In defense of corn

It’s cold, gray, and raining buckets here in Northern California, causing me to feel distinctly snacky. Problem is, the SOLE food lifestyle doesn’t really support the quick, salty, fatty comfort food like I crave right now. I eyed a persimmon – too healthy. A couple of walnuts failed to satisfy. Then, while digging through the cupboard in search of cocoa for hot chocolate, I came across a bag of organic popcorn I’d bought at the market a while ago from Full Belly Farm. (The Wikipedia entry has more than anyone could want to know about popcorn.) What with "King Corn" the movie, crop subsidies, and all the vilification of high fructose corn syrup around here, it’s easy to forget that corn in its natural state is not "bad." 

Believe it or not, I had to look up how to "make" popcorn, having relied on the microwave variety for so long — that is, until I discovered it was full of trans fats. But making it on the stove takes literally the same amount of time as sticking a bag in the microwave, and you’re much less likely to burn it.

Put two tablespoons of oil, or if you have it, good lard, in a pot with a tight-fitting lid. Turn heat to high. When oil is hot or lard has melted, toss in three kernels and cover. Meanwhile, melt a few tablespoons of butter on the stove or in a microwave.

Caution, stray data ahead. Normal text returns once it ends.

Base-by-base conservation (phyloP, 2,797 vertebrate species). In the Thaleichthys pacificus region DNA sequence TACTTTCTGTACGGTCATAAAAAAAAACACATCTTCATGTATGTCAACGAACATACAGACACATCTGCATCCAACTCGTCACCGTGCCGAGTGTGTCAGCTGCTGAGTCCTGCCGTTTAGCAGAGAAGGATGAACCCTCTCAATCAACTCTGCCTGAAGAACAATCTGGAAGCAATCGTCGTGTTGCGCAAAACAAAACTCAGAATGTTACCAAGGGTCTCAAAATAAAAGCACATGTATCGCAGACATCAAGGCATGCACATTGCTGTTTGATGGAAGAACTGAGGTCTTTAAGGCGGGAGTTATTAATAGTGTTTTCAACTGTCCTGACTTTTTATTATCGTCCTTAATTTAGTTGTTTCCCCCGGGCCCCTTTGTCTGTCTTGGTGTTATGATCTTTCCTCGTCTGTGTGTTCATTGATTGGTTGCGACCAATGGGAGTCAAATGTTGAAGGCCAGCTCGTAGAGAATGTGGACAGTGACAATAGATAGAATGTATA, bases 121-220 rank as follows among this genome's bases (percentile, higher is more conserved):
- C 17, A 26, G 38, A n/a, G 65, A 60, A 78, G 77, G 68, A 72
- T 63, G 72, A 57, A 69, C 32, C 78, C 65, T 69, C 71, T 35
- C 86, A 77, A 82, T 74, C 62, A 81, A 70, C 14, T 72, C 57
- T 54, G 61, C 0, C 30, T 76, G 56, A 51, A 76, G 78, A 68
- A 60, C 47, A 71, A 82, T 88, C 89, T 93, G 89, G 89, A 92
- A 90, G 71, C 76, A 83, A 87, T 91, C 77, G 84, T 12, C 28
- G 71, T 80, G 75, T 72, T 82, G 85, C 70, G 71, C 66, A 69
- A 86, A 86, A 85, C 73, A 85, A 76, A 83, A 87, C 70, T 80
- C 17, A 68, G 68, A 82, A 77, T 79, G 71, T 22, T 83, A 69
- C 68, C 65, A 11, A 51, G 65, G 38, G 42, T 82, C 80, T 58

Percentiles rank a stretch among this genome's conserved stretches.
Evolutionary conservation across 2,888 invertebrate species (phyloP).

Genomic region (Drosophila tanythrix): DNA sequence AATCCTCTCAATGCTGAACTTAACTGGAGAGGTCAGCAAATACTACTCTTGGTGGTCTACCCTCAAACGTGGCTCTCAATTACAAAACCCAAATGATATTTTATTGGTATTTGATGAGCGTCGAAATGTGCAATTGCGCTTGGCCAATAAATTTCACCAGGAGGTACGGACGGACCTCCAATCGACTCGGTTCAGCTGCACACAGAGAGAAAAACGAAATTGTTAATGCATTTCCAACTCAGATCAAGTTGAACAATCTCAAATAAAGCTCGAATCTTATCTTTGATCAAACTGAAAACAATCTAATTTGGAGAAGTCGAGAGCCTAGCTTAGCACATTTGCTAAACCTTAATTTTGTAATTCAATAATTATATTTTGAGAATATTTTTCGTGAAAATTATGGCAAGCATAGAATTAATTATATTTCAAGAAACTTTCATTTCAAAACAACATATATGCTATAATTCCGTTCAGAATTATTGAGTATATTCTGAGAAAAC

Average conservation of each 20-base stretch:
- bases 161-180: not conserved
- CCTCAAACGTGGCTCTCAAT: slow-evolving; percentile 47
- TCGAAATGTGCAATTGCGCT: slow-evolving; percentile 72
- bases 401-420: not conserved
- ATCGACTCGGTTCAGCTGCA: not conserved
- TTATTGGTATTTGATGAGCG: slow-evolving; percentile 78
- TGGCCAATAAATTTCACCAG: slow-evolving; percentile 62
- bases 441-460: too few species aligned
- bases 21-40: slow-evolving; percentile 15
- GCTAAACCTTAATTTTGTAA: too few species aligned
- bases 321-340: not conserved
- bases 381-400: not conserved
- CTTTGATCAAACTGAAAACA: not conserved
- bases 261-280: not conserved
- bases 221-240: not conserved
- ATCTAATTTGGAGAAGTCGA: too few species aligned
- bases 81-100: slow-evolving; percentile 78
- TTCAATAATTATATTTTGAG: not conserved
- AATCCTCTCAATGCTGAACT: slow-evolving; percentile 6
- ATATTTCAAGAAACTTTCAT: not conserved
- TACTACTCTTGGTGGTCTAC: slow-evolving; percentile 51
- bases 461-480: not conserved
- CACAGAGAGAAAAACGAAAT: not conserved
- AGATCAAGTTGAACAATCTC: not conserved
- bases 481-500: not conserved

When you hear the three kernels pop, wait about 10 more seconds and then pour in a half-cup of popcorn. Cover and return to heat. As soon as the kernels start popping, hold pan and lid off heat and shake. Put pot back on flame for a few seconds. Repeat until you hear the kernels slowing down, at which point take it off heat entirely.

Pour it in a bowl, drizzle butter over the top, salt to taste, and mix with your hands. I like grated parmesan in mine, but I discovered it’s better if you use a zester to grate it so it’s very fine. Makes about 10 cups worth. And yes, I shared it!


18 Responsesto “In defense of corn”

  1. Janet says:

    What a hoot! I never stopped making popcorn on top of the stove, and I have a popcorn habit. I never use high heat, though (and I’d discourage anybody from doing so unless they have a really heavy pan), which might be why I don’t need to shake the pan. I put my corn in as soon as the pilot kernels pop. But, if it works for you, go for it! Meanwhile, if you’re ever tempted to use that old microthin-bottom pan that you got when you were 19, definitely go for the medium-low temp, or your oil is going up in smoke. Other than that, your directions are perfect. ;-)

  2. David says:

    I was disappointed to find out this Christmas that my mother had given away her popcorn popper — something that plugs into the wall and works just like the stovetop method. Instead, she relies now on microwave popcorn.